Credit Risk Sensitivity. Credit risk is the level of certainty that a security’s issuer will maintain its ability to honor the terms of that security until maturity. As we continue to invest in corporate bonds with relatively long maturities, credit risk is a concern. We mitigate this ongoing risk, in part, by acquiring investment-grade bonds, and by analyzing the financial fundamentals of each prospective issuer. We continue to monitor the status of issuers on an ongoing basis. At December 31, 2007, approximately 94% of invested assets at fair value were held in fixed-maturity securities. The major rating agencies considered 92% of this portfolio to be investment grade. The average quality rating of the portfolio is A-. The table below demonstrates the credit rankings of Torchmark’s fixed-maturity portfolio at fair value as of December 31, 2007.

 

Rating


   Amounts
(in millions)


   %

AAA

   $ 751.3    8

AA

     472.3    5

A

     3,200.0    35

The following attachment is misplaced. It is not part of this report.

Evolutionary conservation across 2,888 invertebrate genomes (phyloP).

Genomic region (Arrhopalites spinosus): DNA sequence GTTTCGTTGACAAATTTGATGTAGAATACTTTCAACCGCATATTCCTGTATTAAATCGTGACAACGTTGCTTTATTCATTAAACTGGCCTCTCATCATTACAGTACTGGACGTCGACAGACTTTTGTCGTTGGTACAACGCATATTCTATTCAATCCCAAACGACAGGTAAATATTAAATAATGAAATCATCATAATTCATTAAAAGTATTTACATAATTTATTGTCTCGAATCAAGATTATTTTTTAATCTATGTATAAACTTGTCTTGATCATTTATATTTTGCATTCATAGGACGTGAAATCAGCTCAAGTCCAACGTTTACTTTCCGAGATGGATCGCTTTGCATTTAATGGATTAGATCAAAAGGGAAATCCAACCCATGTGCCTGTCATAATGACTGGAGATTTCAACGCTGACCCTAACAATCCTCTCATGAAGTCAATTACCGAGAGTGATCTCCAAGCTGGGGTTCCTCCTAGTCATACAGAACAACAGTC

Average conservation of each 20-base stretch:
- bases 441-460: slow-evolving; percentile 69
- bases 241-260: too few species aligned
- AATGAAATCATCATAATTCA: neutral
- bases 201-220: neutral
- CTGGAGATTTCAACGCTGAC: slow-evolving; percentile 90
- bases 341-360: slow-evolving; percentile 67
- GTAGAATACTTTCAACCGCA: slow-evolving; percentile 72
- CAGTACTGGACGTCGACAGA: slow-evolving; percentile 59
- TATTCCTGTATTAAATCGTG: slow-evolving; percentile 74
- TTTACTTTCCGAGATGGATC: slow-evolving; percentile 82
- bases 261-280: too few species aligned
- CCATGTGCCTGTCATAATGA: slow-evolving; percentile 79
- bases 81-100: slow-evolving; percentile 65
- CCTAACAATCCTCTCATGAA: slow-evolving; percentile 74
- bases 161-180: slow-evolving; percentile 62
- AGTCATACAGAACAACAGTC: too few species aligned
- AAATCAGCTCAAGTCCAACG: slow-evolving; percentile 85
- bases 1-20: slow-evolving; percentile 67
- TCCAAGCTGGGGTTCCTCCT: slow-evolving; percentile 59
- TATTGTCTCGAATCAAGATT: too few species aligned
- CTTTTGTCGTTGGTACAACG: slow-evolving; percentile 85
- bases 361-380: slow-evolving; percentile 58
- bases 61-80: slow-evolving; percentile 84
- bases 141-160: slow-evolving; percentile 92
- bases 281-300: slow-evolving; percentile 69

BBB

     4,099.9    44

BB

     525.9    6

B

     112.8    1

Less than B

     63.8    1

Not rated

     -0-    -0-
    

  
     $ 9,226.0    100
    

  

 

Our current investment policy is to acquire only investment-grade obligations. Thus, any increases in below investment-grade issues are a result of ratings downgrades of existing holdings.

 

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We additionally reduce credit risk by maintaining investments in a wide range of industry sectors. The following table presents the industry sectors that exceeded 2% of the corporate fixed-maturity portfolio at fair value at December 31, 2007.

 

Industry


   %

Insurance carriers

   21

Depository institutions

   13

Electric, gas, sanitation services

   12

Nondepository credit institutions (finance)

   8

Oil & gas extraction

   4

Communications

   4

Chemicals & allied products

   4

Food & kindred products

   2

Security & commodity brokers

   2

Transportation equipment

   2

Petroleum refining & related industries

   2

Media

   2

 

Otherwise, no individual industry represented more than 2% of Torchmark’s corporate fixed maturities.